In 1783, a ferry was established here to carry travelers across the Beech Fork River. From her, flatboats carried goods to Natchez and New Orleans. Parker's Landing is noted for its unmortared rock fences. There are many fine old houses in the area.
The gently rolling hills and pristine waters of Washington County were discovered on the eve of the Revolution and by war's end, many settlements had arisen. Far removed from danger, Washington County developed quickly. The comfort and security of these emerging communities enticed many early travelers along the Wilderness Road to settle here. Washington County was the first county created by the Kentucky State Legislature and named for the first President, George Washington.
Springfield, the county seat, straddles the old Wilderness Trace. Her hundred year-old buildings look down upon the modern US 150. Throughout the county are other relics of Washington County's long history. Follow the Wilderness Trace to Washington County and be a part of history.
Springfield's earliest settlers, most arriving via the Big Road (Wilderness Trace), which originated at the Cumberland Gap and stretched on to Bardstown, founded Sandusky Station in 1776. Cartwright's Station in 1778 and traded at Parker's Landing (Fredericktown), which appears on Filson's 1784 map of Kentucky. Their numbers were greatly increased with the arrival of Maryland Catholics in 1785. In 1793, one year after Washington County became the first county created by the new Commonwealth of Kentucky, a site was chosen for the county seat. In the center of the Public Square was the courthouse. Stores were erected around the square and the little town prospered. It was called Springfield. Residents of the city take pride in the traditions and legends of their ancestors. Washington County also takes pride in its rich religious heritage. Presbyterian, Baptist, Catholic and Methodist congregations here were served by the first ministers of their denominations ordained within the geographic area of the future Commonwealth. St. Ann's, established in 1787 and now demolished, was the earliest church for the Catholic congregation. St. Rose Church and St. Catharine Motherhouse, established in 1806 and 1822 respectively, still illustrate the rich Catholic history of the area. These historic and architecturally unique structures highlight the development of the first Roman Catholic diocese west of the Alleghenies.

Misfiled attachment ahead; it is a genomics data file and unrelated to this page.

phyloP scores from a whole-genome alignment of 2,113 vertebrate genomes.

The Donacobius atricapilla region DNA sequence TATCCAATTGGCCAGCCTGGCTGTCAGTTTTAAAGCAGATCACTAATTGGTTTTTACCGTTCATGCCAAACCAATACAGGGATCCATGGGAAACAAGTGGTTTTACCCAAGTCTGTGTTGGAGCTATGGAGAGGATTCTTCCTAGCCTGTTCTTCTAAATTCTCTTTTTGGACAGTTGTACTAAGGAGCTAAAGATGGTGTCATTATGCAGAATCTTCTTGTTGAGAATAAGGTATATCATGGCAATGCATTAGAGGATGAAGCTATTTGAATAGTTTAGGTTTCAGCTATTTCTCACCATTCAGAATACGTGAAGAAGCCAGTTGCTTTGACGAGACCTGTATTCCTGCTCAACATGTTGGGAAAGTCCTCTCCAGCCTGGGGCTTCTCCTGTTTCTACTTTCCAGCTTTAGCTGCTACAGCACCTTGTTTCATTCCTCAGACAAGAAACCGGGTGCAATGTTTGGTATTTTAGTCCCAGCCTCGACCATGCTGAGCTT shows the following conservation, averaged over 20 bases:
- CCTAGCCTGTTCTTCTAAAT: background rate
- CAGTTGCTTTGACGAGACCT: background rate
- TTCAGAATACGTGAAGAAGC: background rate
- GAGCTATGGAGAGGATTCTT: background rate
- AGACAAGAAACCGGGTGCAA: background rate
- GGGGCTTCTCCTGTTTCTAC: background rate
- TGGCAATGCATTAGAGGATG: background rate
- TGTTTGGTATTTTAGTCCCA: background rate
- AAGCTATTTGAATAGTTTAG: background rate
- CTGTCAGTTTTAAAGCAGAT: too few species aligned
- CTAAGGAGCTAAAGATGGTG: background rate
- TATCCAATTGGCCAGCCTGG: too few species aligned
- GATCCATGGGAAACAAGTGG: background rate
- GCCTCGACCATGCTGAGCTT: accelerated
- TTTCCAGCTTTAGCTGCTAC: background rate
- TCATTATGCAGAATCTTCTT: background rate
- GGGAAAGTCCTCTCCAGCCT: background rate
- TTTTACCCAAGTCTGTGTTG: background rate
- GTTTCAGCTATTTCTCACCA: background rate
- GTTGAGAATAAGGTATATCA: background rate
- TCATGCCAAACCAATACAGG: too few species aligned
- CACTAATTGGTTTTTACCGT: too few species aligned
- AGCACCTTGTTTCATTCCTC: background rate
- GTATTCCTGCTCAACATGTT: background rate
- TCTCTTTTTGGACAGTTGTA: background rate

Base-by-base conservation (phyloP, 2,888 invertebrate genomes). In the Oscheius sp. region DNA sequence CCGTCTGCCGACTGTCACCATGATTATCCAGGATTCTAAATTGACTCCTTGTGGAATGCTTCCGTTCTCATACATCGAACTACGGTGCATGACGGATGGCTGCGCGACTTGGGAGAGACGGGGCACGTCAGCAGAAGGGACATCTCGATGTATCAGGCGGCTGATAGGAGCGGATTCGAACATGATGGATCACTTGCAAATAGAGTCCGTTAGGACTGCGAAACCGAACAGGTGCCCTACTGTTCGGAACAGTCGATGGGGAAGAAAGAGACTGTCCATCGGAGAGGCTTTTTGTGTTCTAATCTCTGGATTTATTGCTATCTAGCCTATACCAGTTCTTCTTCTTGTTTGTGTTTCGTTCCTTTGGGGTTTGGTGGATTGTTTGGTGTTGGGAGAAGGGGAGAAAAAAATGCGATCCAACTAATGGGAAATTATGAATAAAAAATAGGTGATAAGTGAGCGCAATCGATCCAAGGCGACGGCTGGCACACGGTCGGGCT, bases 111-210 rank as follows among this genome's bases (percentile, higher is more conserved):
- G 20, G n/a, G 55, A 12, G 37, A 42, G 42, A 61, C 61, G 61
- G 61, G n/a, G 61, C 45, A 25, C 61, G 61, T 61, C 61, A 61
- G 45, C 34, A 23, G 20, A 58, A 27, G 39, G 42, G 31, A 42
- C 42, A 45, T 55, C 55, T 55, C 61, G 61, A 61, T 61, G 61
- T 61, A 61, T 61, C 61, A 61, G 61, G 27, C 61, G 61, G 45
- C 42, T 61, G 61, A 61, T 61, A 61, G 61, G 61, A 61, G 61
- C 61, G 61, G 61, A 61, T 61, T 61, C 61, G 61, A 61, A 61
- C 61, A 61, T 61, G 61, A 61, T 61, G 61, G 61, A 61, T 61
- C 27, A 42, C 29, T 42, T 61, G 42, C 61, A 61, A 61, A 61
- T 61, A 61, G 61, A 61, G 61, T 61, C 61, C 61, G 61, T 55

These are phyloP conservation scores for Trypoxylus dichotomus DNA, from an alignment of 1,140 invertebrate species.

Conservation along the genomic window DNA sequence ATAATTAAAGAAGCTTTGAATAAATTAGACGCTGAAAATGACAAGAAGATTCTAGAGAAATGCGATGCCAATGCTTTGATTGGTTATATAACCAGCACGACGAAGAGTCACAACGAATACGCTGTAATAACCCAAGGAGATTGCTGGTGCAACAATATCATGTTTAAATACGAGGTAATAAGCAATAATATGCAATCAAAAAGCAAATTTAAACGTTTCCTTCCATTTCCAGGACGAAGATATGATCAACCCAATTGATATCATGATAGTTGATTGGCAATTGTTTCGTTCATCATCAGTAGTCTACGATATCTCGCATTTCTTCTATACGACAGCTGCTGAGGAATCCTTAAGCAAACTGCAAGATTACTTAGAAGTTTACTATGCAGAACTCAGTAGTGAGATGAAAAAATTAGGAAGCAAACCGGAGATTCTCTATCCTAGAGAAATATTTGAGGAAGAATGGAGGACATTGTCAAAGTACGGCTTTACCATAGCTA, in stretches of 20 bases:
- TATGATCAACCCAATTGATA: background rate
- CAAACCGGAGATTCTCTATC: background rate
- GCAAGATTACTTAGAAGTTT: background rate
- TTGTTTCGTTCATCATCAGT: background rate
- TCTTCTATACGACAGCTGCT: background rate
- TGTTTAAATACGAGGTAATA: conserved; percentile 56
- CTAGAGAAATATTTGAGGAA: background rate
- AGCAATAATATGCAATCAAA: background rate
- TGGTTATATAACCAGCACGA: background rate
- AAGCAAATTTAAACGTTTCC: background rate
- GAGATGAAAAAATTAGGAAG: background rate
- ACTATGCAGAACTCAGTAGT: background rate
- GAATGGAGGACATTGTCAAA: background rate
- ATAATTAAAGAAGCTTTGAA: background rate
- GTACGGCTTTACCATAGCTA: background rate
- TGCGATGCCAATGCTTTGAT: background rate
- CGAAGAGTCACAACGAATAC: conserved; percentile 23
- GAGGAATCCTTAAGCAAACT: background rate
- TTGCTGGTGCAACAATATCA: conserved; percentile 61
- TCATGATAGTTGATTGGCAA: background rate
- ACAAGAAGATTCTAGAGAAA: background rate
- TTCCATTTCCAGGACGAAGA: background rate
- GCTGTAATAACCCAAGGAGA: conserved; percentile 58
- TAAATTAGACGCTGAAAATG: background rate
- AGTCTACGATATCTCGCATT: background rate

By 1790, the Presbyterians, Methodists, and Baptist denominations had organized churches in the city and have played a significant role in the city's development as a traditional, close-knit community. The tower of the current Presbyterian Church located on East Main Street dates from 1838.
From this tower, one can envision the building of the Central Business District that is still maintained and preserved. Main Street has numerous commercial buildings built at the turn of the twentieth century which reflect the beautiful architectural design of the period-in addition to the obvious prosperity of the times. Preservation of these buildings, the historic 1816 Courthouse and the up-keep of the historic residences located in the blocks surrounding the Central Business District, has allowed Springfield to develop into a unique community.
Residents of Springfield take special pride in the Lincoln family history so prevalent in the area. President Lincoln's grandfather, Abraham Sr., brought his family to Washington County in 1782 and settled in the Beech Fork area, approximately five miles north of Springfield. President Lincoln's parents, Thomas Lincoln and Nancy Hanks were married in Washington County and their original marriage records are in the Washington County Clerk's office.